THE UK Government is preparing to challenge a Holyrood Bill on improving children’s rights after Deputy First Minister John Swinney rejected requests to amend it.

Scottish Secretary Alister Jack warned UK law officers were considering referring to the Bill to the UK Supreme Court because it encroached on Westminster’s powers.

He said that was “a last resort” but said the Bill appeared to be “contrary to the devolution settlement” by limiting Westminster’s ability to legislate for Scotland.

Deputy First Minister John Swinney recently branded the requests to change the Bill a "menacing" assault on Holyrood's powers.

If the referral goes ahead, it would stop the Bill receiving Royal Assent and becoming law until the country’s top judges have considered it. The UK Supreme Court could then uphold the Bill or sent it back to MSPs to be changed. 

The only other time the UK Government intervened this way was in 2018, when it asked the Court about a Holyrood Bill intended to ensure continuity of EU law after Brexit.

Although most of the Holyrood Bill was found to have been competent when passed, Westminster Brexit laws overtook it while it was on hold and rendered it defunct.

The Holyrood Bill involved in the new row, which incorporates the UN Convention on the Rights of the Child (UNCRC) into Scots Law, was passed unanimously on March 16.

The legislation obliges public authorities to respect the children's rights and comply with UNCRC requirements.

Despite cross-party support for the Bill’s aims, there was controversy over some sections, which refer to it applying to UK as well as Holyrood legislation.

In a letter to Mr Swinney tonight, Mr Jack said he welcomed and respected Holyrood’s right to legislate on children’s rights, but added: “Unfortunately, the legislative competence of specific provisions in the UNCRC Bill is in doubt.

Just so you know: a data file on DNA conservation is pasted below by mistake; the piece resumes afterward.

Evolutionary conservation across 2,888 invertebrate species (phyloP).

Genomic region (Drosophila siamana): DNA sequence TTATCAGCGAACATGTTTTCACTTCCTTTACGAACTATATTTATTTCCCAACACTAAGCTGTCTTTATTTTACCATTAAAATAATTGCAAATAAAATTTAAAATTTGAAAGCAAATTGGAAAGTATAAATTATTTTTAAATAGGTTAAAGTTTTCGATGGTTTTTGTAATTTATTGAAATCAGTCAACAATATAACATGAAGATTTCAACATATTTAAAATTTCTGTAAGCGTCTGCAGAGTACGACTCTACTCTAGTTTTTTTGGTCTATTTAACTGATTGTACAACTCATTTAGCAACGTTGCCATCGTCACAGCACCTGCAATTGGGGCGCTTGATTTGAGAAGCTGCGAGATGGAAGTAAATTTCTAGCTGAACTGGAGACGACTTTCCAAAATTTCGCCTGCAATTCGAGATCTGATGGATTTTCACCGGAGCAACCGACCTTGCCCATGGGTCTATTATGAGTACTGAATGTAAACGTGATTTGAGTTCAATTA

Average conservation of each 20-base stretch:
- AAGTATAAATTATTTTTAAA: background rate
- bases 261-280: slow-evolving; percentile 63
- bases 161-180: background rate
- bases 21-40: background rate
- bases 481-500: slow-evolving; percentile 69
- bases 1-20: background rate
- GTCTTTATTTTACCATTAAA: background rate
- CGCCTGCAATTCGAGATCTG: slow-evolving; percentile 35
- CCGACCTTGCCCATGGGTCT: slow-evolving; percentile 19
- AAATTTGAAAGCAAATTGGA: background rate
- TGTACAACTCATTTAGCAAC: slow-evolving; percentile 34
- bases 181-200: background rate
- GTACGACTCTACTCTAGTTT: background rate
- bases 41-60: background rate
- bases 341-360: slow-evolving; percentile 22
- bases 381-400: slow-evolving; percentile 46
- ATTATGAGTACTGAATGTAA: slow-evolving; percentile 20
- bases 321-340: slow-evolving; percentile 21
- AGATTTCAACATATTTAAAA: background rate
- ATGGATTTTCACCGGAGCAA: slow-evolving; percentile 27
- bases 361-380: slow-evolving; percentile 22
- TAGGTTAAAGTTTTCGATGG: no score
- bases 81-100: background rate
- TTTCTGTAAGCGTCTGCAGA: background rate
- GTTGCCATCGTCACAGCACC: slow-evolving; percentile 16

“The UK Government has concerns with section 6 of the Bill relating to the legal obligations it could be seen to place on UK Government Ministers in reserved areas. 

“The UK Government also has concerns with regards to sections 19-21 of the Bill. Our concern is that these sections of the Bill would affect the UK Parliament in its power to make laws for Scotland, which would be contrary to the devolution settlement.

“The UK Government respects the Scottish Government’s right to legislate on this matter in line with its responsibilities under the devolution settlement. What it cannot do is seek to make provision that constrains the UK Parliament’s ability to make laws for Scotland.”

He said the UK Government would now use the four-week gap between the Bill passing and Royal Assent to consider whether to refer it to the UK Supreme Court.

He said: “The Law Officers have only used [this] power once before to make a referral to the Supreme Court on legislative competence grounds and we consider using it only as a matter of last resort. The final decisions will be communicated to the Presiding Officer in the normal way.

“While the UK Government and Scottish Government have different views on the benefits of incorporating conventions into statute, as set out above we respect Scottish Parliament's ability to legislate on this in devolved areas. 

“However, doubt about the competence of specific provisions in the Bill serves no one.”